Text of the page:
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breaking news

John Glenn, the 'last true national hero,' dead at 95

Urbana gets new fingerprinting technology


The Urbana Police Division, with the help of an anonymous donor, has purchased a new web-based fingerprinting system that will help it keep the community safer, according to Sgt. John Purinton.

“Now officers will be more apt to take these prints on every arrest, not just the required ones,” Purinton said. “It is a major time-saver. It just used to take a long time and it was messy process.”

The system is called Webcheck, an Internet-based system that takes pictures of the oils on a person’s hand to make a fingerprint card. The machine then sends the prints to the Bureau of Criminal Investigation and the Federal Bureau of Investigation.

In the past, Urbana police officers would use ink to get fingerprints of criminals. The process was messy, time consuming and became outdated in 2008, Purinton said.

For the last six years, officers would only get the prints if they took an inmate to the jail or if the crime required them to do so, because the process was so involving.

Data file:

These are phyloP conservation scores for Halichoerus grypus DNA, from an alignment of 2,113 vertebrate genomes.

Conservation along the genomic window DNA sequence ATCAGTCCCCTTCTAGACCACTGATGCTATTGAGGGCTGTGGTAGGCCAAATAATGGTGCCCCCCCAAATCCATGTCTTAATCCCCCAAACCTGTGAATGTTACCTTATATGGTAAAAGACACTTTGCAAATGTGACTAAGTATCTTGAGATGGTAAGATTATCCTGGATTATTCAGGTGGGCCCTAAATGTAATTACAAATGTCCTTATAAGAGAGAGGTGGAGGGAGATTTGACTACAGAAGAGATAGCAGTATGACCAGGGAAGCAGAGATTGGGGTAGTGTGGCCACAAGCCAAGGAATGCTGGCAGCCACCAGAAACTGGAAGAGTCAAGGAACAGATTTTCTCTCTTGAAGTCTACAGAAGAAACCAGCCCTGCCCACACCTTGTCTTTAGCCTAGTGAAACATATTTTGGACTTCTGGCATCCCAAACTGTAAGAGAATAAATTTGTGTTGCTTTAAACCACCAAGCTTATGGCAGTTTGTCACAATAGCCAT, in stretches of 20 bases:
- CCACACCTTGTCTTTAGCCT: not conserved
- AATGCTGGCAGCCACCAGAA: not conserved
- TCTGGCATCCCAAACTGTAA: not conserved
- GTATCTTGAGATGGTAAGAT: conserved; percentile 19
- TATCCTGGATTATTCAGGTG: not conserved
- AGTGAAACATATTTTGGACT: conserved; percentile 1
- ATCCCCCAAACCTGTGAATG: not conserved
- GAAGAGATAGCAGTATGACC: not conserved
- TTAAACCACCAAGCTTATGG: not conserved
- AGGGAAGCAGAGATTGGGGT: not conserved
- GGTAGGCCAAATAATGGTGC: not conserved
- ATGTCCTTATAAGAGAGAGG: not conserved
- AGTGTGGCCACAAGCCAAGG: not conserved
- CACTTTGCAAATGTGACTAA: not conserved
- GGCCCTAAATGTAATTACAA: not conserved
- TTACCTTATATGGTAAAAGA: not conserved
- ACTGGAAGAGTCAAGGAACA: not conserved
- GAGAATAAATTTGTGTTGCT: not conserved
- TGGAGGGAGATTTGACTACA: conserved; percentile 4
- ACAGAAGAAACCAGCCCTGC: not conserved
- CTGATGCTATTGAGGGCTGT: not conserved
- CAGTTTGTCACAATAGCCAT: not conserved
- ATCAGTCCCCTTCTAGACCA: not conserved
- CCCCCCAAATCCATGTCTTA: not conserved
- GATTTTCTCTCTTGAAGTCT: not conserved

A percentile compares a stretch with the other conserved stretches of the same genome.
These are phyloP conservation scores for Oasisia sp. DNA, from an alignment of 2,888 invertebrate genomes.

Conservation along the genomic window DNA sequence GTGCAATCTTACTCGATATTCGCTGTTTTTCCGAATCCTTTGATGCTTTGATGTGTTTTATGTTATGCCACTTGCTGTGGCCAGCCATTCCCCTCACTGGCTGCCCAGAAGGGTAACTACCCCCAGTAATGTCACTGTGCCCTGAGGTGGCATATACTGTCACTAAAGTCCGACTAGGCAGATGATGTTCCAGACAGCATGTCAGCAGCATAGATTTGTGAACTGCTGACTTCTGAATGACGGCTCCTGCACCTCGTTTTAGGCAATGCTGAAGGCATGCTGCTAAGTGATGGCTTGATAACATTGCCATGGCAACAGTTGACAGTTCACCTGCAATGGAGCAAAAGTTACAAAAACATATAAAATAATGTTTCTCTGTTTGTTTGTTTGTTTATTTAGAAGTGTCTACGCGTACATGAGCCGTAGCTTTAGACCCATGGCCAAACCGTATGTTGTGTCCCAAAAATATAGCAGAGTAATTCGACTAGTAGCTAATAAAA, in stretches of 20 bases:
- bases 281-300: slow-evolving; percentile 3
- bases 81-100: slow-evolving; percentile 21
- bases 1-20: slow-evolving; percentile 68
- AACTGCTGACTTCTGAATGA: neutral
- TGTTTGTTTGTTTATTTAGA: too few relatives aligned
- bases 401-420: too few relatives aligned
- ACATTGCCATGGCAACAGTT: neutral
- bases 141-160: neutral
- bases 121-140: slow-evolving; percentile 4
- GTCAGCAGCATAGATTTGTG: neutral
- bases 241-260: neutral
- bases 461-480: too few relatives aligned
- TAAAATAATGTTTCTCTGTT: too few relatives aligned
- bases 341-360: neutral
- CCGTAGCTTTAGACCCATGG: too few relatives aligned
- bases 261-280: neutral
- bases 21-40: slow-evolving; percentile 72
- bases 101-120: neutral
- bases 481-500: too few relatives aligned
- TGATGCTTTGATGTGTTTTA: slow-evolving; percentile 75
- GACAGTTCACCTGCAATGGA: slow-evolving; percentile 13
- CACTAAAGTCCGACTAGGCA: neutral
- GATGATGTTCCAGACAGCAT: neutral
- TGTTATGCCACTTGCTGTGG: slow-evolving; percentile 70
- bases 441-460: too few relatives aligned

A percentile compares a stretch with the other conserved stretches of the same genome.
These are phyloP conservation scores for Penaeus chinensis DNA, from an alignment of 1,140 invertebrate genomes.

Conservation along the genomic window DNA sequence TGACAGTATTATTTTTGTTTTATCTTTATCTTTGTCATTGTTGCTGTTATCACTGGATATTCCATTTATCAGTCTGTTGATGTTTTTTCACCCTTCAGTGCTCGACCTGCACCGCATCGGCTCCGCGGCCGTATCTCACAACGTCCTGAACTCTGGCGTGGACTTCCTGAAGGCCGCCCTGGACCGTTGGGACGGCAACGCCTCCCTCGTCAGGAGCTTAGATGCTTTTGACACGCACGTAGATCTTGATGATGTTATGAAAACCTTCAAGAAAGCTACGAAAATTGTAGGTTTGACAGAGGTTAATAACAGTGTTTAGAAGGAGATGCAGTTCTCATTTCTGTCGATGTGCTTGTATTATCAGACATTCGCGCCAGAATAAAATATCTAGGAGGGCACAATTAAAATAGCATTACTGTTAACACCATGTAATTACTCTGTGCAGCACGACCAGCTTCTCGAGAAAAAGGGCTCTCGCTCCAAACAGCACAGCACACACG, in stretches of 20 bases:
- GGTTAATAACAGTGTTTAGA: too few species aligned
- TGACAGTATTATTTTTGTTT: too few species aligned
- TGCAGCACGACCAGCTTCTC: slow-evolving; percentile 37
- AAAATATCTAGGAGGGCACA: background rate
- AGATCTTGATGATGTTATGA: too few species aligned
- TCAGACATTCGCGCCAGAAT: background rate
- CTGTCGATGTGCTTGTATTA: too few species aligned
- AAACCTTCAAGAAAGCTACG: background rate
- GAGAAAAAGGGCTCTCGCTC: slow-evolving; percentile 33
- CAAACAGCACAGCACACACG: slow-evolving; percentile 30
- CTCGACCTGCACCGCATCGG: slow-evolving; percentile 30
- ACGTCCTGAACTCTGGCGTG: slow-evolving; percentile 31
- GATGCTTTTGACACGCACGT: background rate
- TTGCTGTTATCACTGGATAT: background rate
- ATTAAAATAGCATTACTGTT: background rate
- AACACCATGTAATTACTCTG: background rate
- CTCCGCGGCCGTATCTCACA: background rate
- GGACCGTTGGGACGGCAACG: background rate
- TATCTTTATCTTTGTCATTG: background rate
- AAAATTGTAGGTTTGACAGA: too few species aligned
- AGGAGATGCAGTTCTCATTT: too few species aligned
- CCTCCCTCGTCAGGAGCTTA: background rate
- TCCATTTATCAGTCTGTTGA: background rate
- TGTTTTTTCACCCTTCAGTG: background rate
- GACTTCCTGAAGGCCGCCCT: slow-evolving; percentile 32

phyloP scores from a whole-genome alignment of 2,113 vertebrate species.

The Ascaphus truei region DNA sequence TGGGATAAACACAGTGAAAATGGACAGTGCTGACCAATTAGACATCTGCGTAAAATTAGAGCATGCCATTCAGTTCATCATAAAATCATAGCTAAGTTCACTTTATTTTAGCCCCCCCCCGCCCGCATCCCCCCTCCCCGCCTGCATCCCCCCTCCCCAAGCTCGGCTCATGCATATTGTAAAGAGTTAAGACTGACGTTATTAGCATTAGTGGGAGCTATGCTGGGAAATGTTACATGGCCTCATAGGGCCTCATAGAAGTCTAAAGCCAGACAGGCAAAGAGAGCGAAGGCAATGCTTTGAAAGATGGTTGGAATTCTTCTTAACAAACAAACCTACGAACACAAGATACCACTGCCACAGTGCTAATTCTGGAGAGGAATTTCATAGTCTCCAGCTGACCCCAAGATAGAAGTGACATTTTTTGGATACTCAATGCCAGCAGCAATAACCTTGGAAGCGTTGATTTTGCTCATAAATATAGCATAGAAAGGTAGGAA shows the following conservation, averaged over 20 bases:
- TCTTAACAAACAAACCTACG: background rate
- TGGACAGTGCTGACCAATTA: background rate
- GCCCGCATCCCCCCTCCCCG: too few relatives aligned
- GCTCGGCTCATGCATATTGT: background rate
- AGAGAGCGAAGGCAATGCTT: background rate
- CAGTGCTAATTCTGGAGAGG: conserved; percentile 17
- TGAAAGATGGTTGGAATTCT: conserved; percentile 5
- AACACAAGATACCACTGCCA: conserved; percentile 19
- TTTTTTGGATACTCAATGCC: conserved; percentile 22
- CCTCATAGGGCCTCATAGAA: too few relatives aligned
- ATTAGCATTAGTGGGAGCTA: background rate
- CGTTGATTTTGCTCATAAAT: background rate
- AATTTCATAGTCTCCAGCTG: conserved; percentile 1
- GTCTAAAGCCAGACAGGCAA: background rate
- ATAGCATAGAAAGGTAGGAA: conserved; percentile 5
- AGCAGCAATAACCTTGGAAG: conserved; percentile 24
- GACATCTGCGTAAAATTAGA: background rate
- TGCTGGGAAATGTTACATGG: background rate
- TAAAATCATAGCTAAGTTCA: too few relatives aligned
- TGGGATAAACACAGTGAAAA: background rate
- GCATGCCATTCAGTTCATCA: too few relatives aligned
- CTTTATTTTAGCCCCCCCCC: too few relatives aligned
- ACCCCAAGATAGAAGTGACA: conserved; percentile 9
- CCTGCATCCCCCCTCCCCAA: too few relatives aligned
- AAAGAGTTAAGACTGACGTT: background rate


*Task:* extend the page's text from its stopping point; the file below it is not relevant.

Now Purinton said officers will take every inmate’s prints before they leave the station.

“It does make me feel way safer now that I know they will be fingerprinting everyone,” Urbana resident Miranda Smith said.

The new system will also allow Urbana police officers to do civilian background checks for jobs like teachers.

Smith was a pre-school teacher and said she had to go to Springfield to get her fingerprints done.

“That will make it so much easier,” Smith said.

The new Webcheck system will also help the department broaden its searches on solicitors in Urbana. The city requires solicitors to get a background check. Part of the background check is getting the person’s fingerprints.

The old system would allow for officers to only check the prints against Urbana records, but now they can check the prints against the entire state’s database.

The Webcheck system cost $13,075. An anonymous donor came to the station and asked if there was anything the division needed and gave $7,500 towards the fingerprinting system. Purinton said the division would not have been able to buy it this year had it not been for the donation.



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